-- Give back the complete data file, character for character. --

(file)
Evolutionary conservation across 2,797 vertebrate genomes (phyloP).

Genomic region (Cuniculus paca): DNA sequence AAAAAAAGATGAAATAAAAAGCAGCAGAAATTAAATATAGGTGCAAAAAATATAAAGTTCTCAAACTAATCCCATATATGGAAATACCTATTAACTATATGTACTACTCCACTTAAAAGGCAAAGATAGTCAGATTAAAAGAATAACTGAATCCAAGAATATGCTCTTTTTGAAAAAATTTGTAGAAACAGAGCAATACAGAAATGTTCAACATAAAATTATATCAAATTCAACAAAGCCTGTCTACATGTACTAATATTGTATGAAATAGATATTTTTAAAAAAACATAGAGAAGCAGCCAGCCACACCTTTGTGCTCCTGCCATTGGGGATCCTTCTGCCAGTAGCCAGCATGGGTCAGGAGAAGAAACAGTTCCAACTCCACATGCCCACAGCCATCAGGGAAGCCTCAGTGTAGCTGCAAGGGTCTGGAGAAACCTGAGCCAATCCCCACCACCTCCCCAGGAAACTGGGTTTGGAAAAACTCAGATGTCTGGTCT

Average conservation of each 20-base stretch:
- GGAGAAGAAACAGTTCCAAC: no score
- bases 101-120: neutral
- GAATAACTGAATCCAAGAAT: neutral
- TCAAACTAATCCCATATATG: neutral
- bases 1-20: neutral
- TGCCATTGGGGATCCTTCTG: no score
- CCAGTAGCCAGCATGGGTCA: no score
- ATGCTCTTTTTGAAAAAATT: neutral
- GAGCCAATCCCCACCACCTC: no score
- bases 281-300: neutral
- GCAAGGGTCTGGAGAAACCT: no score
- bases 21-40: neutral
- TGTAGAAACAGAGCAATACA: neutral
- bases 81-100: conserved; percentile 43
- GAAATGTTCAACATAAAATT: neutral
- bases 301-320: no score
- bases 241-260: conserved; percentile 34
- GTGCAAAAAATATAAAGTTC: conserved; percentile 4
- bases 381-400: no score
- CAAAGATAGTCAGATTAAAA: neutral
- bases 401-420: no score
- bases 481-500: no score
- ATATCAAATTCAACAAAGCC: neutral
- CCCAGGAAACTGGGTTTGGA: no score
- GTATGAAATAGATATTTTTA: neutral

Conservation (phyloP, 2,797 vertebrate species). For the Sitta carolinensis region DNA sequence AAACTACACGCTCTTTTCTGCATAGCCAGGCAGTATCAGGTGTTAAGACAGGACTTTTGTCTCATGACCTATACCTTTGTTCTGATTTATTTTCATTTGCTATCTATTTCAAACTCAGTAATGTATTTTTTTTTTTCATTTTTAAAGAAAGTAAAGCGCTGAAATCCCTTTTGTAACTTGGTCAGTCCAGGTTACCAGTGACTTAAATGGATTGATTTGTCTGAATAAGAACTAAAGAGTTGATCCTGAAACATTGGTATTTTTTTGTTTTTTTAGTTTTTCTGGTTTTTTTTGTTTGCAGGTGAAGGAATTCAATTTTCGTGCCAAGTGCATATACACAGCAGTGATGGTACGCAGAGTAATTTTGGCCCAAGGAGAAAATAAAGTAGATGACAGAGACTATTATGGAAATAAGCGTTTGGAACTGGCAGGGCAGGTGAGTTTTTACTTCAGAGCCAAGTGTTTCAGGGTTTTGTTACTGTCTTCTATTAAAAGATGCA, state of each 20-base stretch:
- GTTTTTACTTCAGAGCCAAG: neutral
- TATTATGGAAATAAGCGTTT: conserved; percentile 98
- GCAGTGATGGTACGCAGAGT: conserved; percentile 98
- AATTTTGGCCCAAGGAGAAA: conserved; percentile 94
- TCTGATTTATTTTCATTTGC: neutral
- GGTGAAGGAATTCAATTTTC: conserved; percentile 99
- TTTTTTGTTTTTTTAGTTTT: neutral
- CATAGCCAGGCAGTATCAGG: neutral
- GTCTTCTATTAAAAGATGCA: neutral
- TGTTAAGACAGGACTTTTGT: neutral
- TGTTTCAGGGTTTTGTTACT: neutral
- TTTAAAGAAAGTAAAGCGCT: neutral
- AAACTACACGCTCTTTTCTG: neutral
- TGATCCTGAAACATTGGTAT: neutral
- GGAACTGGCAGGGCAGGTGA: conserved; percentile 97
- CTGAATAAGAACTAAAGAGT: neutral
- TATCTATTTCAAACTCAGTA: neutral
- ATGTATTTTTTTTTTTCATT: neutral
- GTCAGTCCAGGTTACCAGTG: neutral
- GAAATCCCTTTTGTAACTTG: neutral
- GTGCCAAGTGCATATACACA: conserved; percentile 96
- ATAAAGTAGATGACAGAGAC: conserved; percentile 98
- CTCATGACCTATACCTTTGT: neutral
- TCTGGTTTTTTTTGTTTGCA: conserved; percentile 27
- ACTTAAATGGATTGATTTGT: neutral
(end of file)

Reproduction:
Evolutionary conservation across 2,797 vertebrate genomes (phyloP).

Genomic region (Cuniculus paca): DNA sequence AAAAAAAGATGAAATAAAAAGCAGCAGAAATTAAATATAGGTGCAAAAAATATAAAGTTCTCAAACTAATCCCATATATGGAAATACCTATTAACTATATGTACTACTCCACTTAAAAGGCAAAGATAGTCAGATTAAAAGAATAACTGAATCCAAGAATATGCTCTTTTTGAAAAAATTTGTAGAAACAGAGCAATACAGAAATGTTCAACATAAAATTATATCAAATTCAACAAAGCCTGTCTACATGTACTAATATTGTATGAAATAGATATTTTTAAAAAAACATAGAGAAGCAGCCAGCCACACCTTTGTGCTCCTGCCATTGGGGATCCTTCTGCCAGTAGCCAGCATGGGTCAGGAGAAGAAACAGTTCCAACTCCACATGCCCACAGCCATCAGGGAAGCCTCAGTGTAGCTGCAAGGGTCTGGAGAAACCTGAGCCAATCCCCACCACCTCCCCAGGAAACTGGGTTTGGAAAAACTCAGATGTCTGGTCT

Average conservation of each 20-base stretch:
- GGAGAAGAAACAGTTCCAAC: no score
- bases 101-120: neutral
- GAATAACTGAATCCAAGAAT: neutral
- TCAAACTAATCCCATATATG: neutral
- bases 1-20: neutral
- TGCCATTGGGGATCCTTCTG: no score
- CCAGTAGCCAGCATGGGTCA: no score
- ATGCTCTTTTTGAAAAAATT: neutral
- GAGCCAATCCCCACCACCTC: no score
- bases 281-300: neutral
- GCAAGGGTCTGGAGAAACCT: no score
- bases 21-40: neutral
- TGTAGAAACAGAGCAATACA: neutral
- bases 81-100: conserved; percentile 43
- GAAATGTTCAACATAAAATT: neutral
- bases 301-320: no score
- bases 241-260: conserved; percentile 34
- GTGCAAAAAATATAAAGTTC: conserved; percentile 4
- bases 381-400: no score
- CAAAGATAGTCAGATTAAAA: neutral
- bases 401-420: no score
- bases 481-500: no score
- ATATCAAATTCAACAAAGCC: neutral
- CCCAGGAAACTGGGTTTGGA: no score
- GTATGAAATAGATATTTTTA: neutral

Conservation (phyloP, 2,797 vertebrate species). For the Sitta carolinensis region DNA sequence AAACTACACGCTCTTTTCTGCATAGCCAGGCAGTATCAGGTGTTAAGACAGGACTTTTGTCTCATGACCTATACCTTTGTTCTGATTTATTTTCATTTGCTATCTATTTCAAACTCAGTAATGTATTTTTTTTTTTCATTTTTAAAGAAAGTAAAGCGCTGAAATCCCTTTTGTAACTTGGTCAGTCCAGGTTACCAGTGACTTAAATGGATTGATTTGTCTGAATAAGAACTAAAGAGTTGATCCTGAAACATTGGTATTTTTTTGTTTTTTTAGTTTTTCTGGTTTTTTTTGTTTGCAGGTGAAGGAATTCAATTTTCGTGCCAAGTGCATATACACAGCAGTGATGGTACGCAGAGTAATTTTGGCCCAAGGAGAAAATAAAGTAGATGACAGAGACTATTATGGAAATAAGCGTTTGGAACTGGCAGGGCAGGTGAGTTTTTACTTCAGAGCCAAGTGTTTCAGGGTTTTGTTACTGTCTTCTATTAAAAGATGCA, state of each 20-base stretch:
- GTTTTTACTTCAGAGCCAAG: neutral
- TATTATGGAAATAAGCGTTT: conserved; percentile 98
- GCAGTGATGGTACGCAGAGT: conserved; percentile 98
- AATTTTGGCCCAAGGAGAAA: conserved; percentile 94
- TCTGATTTATTTTCATTTGC: neutral
- GGTGAAGGAATTCAATTTTC: conserved; percentile 99
- TTTTTTGTTTTTTTAGTTTT: neutral
- CATAGCCAGGCAGTATCAGG: neutral
- GTCTTCTATTAAAAGATGCA: neutral
- TGTTAAGACAGGACTTTTGT: neutral
- TGTTTCAGGGTTTTGTTACT: neutral
- TTTAAAGAAAGTAAAGCGCT: neutral
- AAACTACACGCTCTTTTCTG: neutral
- TGATCCTGAAACATTGGTAT: neutral
- GGAACTGGCAGGGCAGGTGA: conserved; percentile 97
- CTGAATAAGAACTAAAGAGT: neutral
- TATCTATTTCAAACTCAGTA: neutral
- ATGTATTTTTTTTTTTCATT: neutral
- GTCAGTCCAGGTTACCAGTG: neutral
- GAAATCCCTTTTGTAACTTG: neutral
- GTGCCAAGTGCATATACACA: conserved; percentile 96
- ATAAAGTAGATGACAGAGAC: conserved; percentile 98
- CTCATGACCTATACCTTTGT: neutral
- TCTGGTTTTTTTTGTTTGCA: conserved; percentile 27
- ACTTAAATGGATTGATTTGT: neutral